The potential of relational leadership doesn’t stop there, according to Morris-Singer. When health care providers gain greater insights into how they learn and work in teams, they also become more collaborative, innovative, and strategic contributors to those teams. They become better prepared to advocate for change and spur innovation from inside the systems in which they work. The same tools that allow medical students to pilot primary care programs during residency, he says, can be used by established physicians to initiate change in their practice groups.
PCP’s academic programs run on two tracks adjacent to formal medical school curricula and are founded upon the leadership development strategy that underpins the organization’s Relational Leadership Institute. Its Student Action Network serves as an umbrella for a variety of interprofessional student programs, including collaborations with the American Academy of Family Physicians, which focuses on family medicine through the Primary Care Leadership Collaborative, and with the Interprofessional Student Hotspotting Learning Collaborative.
“A relational leader is someone who doesn’t just focus on the what and how of their work, they focus on who.”
According to the Camden Coalition of Healthcare Providers, the student hotspotting collaborative is an annual program that aims to train interdisciplinary teams of professional students to use a patient-centric approach when working with individuals with complex medical and social needs. PCP co-hosts the collaborative; other co-hosts include the Camden Coalition, the AAMC, the National Academies of Practice, the Council on Social Work Education, and the American Association of Colleges of Nursing.
PCP also sponsors and coaches seventeen U.S. university-based student cohorts. At HMS, for example, the Center for Primary Care Student Leadership Committee (SLC) has been part of PCP since the nonprofit committee was founded.
According to Russell Phillips, the director of the School’s Center for Primary Care and the William Applebaum Professor of Medicine at Beth Israel Deaconess, the SLC grew out of the student group that advocated for the creation of the HMS center.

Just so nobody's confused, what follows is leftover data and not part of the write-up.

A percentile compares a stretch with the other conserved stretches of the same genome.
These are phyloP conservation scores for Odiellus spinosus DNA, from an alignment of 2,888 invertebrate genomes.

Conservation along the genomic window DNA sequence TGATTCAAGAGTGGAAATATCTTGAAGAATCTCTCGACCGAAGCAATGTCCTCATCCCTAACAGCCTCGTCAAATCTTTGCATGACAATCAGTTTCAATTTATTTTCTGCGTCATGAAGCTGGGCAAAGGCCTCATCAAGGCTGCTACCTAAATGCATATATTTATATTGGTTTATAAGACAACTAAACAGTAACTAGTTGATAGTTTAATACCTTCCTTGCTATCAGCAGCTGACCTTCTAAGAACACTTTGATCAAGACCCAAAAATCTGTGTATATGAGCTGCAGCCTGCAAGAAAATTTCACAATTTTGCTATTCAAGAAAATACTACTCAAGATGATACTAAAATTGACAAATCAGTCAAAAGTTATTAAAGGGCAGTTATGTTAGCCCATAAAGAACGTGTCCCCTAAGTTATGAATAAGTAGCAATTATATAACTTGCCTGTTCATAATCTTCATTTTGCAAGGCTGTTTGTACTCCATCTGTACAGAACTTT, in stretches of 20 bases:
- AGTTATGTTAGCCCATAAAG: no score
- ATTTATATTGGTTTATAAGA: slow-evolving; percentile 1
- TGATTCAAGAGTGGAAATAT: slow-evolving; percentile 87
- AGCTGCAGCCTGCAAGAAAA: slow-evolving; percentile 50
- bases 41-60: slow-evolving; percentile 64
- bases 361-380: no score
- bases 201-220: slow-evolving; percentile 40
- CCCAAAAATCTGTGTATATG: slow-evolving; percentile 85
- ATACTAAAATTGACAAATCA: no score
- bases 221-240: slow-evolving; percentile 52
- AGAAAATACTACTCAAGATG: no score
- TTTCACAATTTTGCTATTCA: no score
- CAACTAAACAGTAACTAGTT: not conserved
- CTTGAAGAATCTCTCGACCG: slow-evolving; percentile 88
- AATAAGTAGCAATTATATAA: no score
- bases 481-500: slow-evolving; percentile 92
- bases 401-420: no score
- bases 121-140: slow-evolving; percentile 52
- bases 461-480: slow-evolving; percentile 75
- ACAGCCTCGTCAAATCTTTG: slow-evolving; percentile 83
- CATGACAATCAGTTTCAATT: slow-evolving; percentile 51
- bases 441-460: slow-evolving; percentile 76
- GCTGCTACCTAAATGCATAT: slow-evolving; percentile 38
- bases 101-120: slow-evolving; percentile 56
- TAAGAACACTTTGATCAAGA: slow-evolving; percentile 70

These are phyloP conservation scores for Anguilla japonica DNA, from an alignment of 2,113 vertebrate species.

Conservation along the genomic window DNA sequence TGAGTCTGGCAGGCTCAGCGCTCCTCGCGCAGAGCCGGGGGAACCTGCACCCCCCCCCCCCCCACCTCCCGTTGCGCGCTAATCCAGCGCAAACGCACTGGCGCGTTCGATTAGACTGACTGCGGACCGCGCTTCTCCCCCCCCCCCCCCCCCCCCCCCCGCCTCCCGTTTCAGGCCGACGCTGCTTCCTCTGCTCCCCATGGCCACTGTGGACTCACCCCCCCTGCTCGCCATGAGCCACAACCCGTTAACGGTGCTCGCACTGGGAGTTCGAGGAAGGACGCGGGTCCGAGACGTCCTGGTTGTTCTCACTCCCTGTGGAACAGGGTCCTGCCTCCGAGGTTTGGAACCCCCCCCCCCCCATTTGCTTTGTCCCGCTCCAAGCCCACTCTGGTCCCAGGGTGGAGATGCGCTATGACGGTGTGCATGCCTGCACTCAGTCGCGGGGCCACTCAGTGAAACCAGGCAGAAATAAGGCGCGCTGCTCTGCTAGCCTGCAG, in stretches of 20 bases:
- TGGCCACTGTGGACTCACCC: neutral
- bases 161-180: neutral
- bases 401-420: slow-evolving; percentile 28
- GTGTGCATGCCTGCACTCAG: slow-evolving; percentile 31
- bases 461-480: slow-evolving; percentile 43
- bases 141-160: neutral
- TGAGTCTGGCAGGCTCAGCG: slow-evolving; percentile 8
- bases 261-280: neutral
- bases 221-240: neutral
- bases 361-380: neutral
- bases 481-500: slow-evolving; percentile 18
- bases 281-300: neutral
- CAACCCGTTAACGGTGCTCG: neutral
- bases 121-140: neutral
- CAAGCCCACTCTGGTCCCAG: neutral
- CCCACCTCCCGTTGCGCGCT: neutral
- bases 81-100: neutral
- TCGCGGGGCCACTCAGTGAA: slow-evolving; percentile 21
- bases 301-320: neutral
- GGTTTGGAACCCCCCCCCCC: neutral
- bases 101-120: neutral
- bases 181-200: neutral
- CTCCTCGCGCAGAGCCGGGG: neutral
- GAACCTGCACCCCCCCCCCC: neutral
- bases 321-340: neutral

“That spirit of advocacy continues within the SLC,” says Phillips. “Today we work to empower students to become leaders and innovators in primary care. The committee provides a platform for interprofessional dialogue and collaboration, crucial for establishing team-based problem-solving skills the students will enhance throughout their careers.”
The SLC’s current community-based project is advised by Sara Selig, an associate director for the Community Outreach and Patient Empowerment Program, the domestic affiliate of Partners In Health, and based at Brigham and Women’s Hospital. Selig is an HMS instructor in medicine in the hospital’s Division of Global Health Equity. The project focuses on working with community stakeholders to create resources that encourage providers to practice cultural humility with the aim of delivering culturally competent mental health care.
To innovate, by definition, is to make a change and do something new. It’s become an axiom that what our health care system needs from every quarter is change. One sector calling for change is society as a whole.
Another is academia. The curricular innovations of the past decade—inside and outside medical schools—are a bellwether. When pedagogies change, it’s a sign that educational institutions recognize a need to evolve to better serve their mission.
As educators, Schwartzstein and Morris-Singer are answering both calls.
Andrea Volpe is a Massachusetts-based writer.
Images: Cici Arness-Wamuzky (top); Gretchen Ertl (Schwartzstein); Bill Purcell (Morris-Singer).